Yes of course they CAN but as my employer was a major company they were perfectly reasonable as they wanted to reduce the payroll and re-strucuture. Yes under 2 years service you do not have many rights, but doesn't mean you you just lay down and take it.

    If OP's partner was dismissed for doing something wrong, that would mean it would be different situation. However there is no need to horrible Guest101. I really hope you don't find yourself in a difficult situation needing advice soon.
    • tomtontom
    • By tomtontom 14th Jun 16, 5:58 PM
    • 7,204 Posts
    • 16,354 Thanks
    tomtontom
    Yes of course they CAN but as my employer was a major company they were perfectly reasonable as they wanted to reduce the payroll and re-strucuture. Yes under 2 years service you do not have many rights, but doesn't mean you you just lay down and take it.

    If OP's partner was dismissed for doing something wrong, that would mean it would be different situation. However there is no need to horrible Guest101. I really hope you don't find yourself in a difficult situation needing advice soon.
    Originally posted by fashionvictim
    It's better to give accurate advice than inaccurate that gives false hope.

    Although in this case the OP is choosing to ignore the good advice and commit fraud.
    • mortgagepanic
    • By mortgagepanic 14th Jun 16, 6:06 PM
    • 12 Posts
    • 6 Thanks
    mortgagepanic
    tomton, as I said in my post at 12.18pm today


    I am still taking all the responses on board. I haven't 100% made my mind up


    I am acknowledging all contributions to this thread and appreciate all of the input.


    (I didn't take any false hope from the employment advice, we have already consulted ACAS on that matter)
    • marksoton
    • By marksoton 14th Jun 16, 6:18 PM
    • 16,510 Posts
    • 36,534 Thanks
    marksoton
    I appreciate new jobs come with uncertainty, but we thought his previous job was secure and after 1 year 11 months it transpires it was not - so the new job doesn't seem much less secure.
    Originally posted by mortgagepanic
    Or any more secure.....
    • Pixie5740
    • By Pixie5740 14th Jun 16, 6:31 PM
    • 10,074 Posts
    • 13,839 Thanks
    Pixie5740
    Hmmm, it's a tough one. At the moment you haven't exchanged so you could tell your lender and if necessary walk away relatively unscathed. However, if you exchange and a further employment check is carried out you could be up !!!! creek without a paddle. Your mortgage offer could be withdrawn meaning you wouldn't be able to complete and the vendor could sue you.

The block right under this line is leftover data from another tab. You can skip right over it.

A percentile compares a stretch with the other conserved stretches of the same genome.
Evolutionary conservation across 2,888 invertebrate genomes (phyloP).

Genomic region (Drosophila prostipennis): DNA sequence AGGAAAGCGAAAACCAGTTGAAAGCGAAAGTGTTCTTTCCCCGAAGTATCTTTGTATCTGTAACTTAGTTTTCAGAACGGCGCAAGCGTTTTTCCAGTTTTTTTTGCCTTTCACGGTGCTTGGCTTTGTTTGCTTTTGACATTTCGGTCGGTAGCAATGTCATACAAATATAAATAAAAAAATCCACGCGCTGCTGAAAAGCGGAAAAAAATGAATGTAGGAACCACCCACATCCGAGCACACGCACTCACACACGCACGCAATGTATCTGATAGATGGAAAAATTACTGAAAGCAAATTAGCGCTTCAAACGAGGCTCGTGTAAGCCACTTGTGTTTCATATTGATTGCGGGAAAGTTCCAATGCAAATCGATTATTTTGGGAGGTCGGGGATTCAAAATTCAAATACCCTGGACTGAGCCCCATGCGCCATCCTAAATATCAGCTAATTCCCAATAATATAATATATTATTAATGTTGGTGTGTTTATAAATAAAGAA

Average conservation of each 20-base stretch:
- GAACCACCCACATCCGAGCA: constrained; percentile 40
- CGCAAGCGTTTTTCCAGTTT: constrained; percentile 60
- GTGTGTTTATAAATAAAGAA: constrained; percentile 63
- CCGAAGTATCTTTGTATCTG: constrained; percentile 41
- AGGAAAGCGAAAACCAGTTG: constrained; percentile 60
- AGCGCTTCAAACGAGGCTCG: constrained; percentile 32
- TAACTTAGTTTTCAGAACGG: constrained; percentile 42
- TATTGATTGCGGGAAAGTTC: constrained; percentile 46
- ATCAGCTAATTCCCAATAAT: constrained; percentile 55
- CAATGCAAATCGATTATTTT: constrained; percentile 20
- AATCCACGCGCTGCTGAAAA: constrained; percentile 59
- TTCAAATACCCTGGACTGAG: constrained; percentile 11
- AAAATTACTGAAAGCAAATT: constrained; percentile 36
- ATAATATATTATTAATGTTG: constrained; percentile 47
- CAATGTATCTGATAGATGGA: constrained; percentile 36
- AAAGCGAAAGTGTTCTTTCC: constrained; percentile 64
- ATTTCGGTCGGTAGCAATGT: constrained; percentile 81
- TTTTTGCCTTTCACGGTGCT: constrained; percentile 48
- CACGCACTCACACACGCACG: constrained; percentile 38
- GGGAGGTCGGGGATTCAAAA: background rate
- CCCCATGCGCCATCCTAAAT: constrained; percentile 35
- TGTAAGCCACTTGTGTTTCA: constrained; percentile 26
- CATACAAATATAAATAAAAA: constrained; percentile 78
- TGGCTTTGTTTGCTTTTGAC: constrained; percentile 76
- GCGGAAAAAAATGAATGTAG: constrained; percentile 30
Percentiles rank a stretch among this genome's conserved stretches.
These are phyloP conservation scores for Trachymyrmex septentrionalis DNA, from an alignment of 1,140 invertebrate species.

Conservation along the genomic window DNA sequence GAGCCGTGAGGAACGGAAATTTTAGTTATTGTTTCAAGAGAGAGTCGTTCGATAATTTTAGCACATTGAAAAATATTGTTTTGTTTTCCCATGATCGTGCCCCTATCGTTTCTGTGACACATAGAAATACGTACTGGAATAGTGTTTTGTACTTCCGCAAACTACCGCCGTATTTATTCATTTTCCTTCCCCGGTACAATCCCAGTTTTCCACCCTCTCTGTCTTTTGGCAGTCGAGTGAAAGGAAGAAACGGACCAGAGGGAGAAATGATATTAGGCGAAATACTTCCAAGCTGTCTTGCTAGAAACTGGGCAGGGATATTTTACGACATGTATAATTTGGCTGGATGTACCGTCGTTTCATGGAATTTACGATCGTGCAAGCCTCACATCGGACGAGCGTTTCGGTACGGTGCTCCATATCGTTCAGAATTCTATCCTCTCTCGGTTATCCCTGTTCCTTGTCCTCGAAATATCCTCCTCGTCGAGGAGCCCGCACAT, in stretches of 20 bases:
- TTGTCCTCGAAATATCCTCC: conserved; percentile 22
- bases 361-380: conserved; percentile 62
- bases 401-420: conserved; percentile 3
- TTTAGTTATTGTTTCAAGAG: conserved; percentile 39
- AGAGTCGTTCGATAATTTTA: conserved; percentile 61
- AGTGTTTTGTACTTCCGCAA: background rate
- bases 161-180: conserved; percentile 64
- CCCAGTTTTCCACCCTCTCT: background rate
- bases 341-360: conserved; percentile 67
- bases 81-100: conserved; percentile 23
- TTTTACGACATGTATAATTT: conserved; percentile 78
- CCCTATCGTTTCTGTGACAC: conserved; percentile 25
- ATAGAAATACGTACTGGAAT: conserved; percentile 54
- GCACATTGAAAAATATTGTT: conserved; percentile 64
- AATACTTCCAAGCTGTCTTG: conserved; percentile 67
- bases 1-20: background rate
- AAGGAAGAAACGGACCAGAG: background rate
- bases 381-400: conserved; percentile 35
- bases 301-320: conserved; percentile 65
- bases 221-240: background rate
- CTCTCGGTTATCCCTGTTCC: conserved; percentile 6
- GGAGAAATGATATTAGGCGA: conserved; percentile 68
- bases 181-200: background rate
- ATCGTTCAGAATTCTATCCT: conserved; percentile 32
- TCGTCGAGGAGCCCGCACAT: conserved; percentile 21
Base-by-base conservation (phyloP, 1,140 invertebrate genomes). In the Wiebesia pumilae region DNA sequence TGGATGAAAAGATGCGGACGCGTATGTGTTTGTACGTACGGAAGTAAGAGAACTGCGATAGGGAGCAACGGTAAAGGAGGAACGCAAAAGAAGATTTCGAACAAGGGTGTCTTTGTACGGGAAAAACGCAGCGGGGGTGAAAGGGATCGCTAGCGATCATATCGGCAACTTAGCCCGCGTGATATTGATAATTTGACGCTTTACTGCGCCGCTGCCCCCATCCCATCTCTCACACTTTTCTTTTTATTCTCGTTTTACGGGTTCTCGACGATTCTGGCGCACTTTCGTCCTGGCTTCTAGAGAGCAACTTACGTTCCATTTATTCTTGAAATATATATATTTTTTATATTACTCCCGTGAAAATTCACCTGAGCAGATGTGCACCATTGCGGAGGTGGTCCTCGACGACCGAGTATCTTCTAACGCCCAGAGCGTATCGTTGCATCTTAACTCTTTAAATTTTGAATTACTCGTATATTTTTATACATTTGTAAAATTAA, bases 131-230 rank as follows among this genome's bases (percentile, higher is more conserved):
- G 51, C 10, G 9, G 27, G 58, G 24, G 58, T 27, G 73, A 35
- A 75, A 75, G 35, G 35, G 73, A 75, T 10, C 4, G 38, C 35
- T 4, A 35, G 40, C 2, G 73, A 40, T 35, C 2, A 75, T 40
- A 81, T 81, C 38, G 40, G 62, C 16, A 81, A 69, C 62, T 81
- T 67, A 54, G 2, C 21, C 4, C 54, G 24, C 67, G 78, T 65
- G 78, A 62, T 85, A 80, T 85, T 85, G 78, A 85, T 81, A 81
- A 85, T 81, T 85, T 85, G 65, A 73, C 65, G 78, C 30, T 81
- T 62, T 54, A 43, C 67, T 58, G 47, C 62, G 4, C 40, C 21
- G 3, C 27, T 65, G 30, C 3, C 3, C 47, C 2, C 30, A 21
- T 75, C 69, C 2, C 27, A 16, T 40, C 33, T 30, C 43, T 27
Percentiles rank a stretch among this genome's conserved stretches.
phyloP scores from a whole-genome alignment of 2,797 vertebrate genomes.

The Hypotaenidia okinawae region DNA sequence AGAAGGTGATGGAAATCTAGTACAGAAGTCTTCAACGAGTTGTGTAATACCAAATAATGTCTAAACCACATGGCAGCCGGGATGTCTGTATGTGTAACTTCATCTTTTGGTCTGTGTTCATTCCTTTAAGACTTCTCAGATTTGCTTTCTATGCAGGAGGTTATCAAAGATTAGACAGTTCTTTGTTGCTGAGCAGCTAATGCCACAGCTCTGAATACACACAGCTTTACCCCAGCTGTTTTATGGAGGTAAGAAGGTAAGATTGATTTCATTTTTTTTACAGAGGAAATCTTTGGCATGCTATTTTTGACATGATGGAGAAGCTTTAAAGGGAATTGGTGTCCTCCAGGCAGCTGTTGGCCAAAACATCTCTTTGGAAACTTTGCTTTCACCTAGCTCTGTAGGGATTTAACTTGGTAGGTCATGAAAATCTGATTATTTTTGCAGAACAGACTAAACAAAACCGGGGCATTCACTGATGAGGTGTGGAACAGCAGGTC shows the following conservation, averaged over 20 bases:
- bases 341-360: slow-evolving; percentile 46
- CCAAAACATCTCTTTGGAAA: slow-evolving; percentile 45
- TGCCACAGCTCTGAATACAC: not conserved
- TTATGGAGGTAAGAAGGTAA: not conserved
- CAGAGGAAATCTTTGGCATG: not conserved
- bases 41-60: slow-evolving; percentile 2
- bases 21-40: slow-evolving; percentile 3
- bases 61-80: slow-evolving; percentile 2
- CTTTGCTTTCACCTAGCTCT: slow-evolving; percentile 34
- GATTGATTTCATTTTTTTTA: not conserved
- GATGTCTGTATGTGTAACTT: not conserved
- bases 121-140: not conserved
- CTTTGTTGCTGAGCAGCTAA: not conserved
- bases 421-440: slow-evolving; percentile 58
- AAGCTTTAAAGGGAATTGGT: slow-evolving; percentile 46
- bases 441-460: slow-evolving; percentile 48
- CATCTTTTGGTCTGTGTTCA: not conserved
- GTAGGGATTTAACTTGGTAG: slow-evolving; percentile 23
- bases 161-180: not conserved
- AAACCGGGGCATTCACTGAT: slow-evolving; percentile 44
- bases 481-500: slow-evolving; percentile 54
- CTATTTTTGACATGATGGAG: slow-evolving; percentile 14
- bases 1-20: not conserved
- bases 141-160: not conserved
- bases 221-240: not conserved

By your own admission, your business is new and your income is irregular so that coupled with your OH's substantial pay cut.... I'm not sure it's something I would risk.
    Last edited by Pixie5740; 14-06-2016 at 6:49 PM. Reason: typo
    Annual income twenty pounds, annual expenditure nineteen pounds nineteen and six, result happiness. Annual income twenty pounds, annual expenditure twenty pounds nought and six, result misery.
    • Kynthia
    • By Kynthia 14th Jun 16, 6:40 PM
    • 4,861 Posts
    • 6,844 Thanks
    Kynthia
    I'm not getting into whether you should or shouldn't do this. However if you are in rented and tge property is vacant then it makes complete sense to have exchange and completion on the same day. Usually people avoid this because they need tine to plan their move and only want to do this once exchange has happened and they know for sure that the purchase/sale is going ahead. Neither you or your vendor needs to move on completion day so why have a gap. Plus as your worst case scenario is tge lender pulling out between exchange and completion, meaning you lose all your deposit of not more, then this also avoids that risk.
    Don't listen to me, I'm no expert!
    • mortgagepanic
    • By mortgagepanic 14th Jun 16, 6:56 PM
    • 12 Posts
    • 6 Thanks
    mortgagepanic
    Thanks all


    marksoton, yes, agreed.
    Pixie yes, while the repayments/affordability aren't a worry to us, the risk is huge. And it's wrong, I know.


    Kynthia, that does make sense, I'd like to do that even if we weren't in this situation, I am a worrier so no gap is appealing.
    Would it not raise alarm bells if a buyer asked for same-day exchange and completion?
    • Slinky
    • By Slinky 14th Jun 16, 7:18 PM
    • 4,186 Posts
    • 17,028 Thanks
    Slinky
    I may be being dim here, but why would a mortgage company offer based on your OH's salary from a job he would be moving 500 miles from. Was he planning on staying behind?
    • Slinky
    • By Slinky 14th Jun 16, 7:45 PM
    • 4,186 Posts
    • 17,028 Thanks
    Slinky
    Were they aware that any job he got in your new location was not likely to be a similar salary. If so, I'm not sure why there would be a problem if you told them he has a new job.
    • andycrystal
    • By andycrystal 18th May 17, 10:23 AM
    • 6 Posts
    • 0 Thanks
    andycrystal
    Thanks all


    marksoton, yes, agreed.
    Pixie yes, while the repayments/affordability aren't a worry to us, the risk is huge. And it's wrong, I know.


    Kynthia, that does make sense, I'd like to do that even if we weren't in this situation, I am a worrier so no gap is appealing.
    Would it not raise alarm bells if a buyer asked for same-day exchange and completion?
    Originally posted by mortgagepanic
    whatever happened in your case? in a similar position....
    • Guest101
    • By Guest101 18th May 17, 10:29 AM
    • 13,452 Posts
    • 13,010 Thanks
    Guest101
    Yes of course they CAN but as my employer was a major company they were perfectly reasonable as they wanted to reduce the payroll and re-strucuture. Yes under 2 years service you do not have many rights, but doesn't mean you you just lay down and take it. - that is what it means. You cant do anything else?

    If OP's partner was dismissed for doing something wrong, that would mean it would be different situation. However there is no need to horrible Guest101. I really hope you don't find yourself in a difficult situation needing advice soon.
    Originally posted by fashionvictim


    No the situation would be the same. I'm not being horrible, I'm stating a fact. Facts are separate from feelings.


    I hope I don't either, but if I was, I'd rather know the facts than have someone pat me on the back and says it'll be ok.
    • rentmekid
    • By rentmekid 18th May 17, 10:57 AM
    • 41 Posts
    • 14 Thanks
    rentmekid
    play ignorant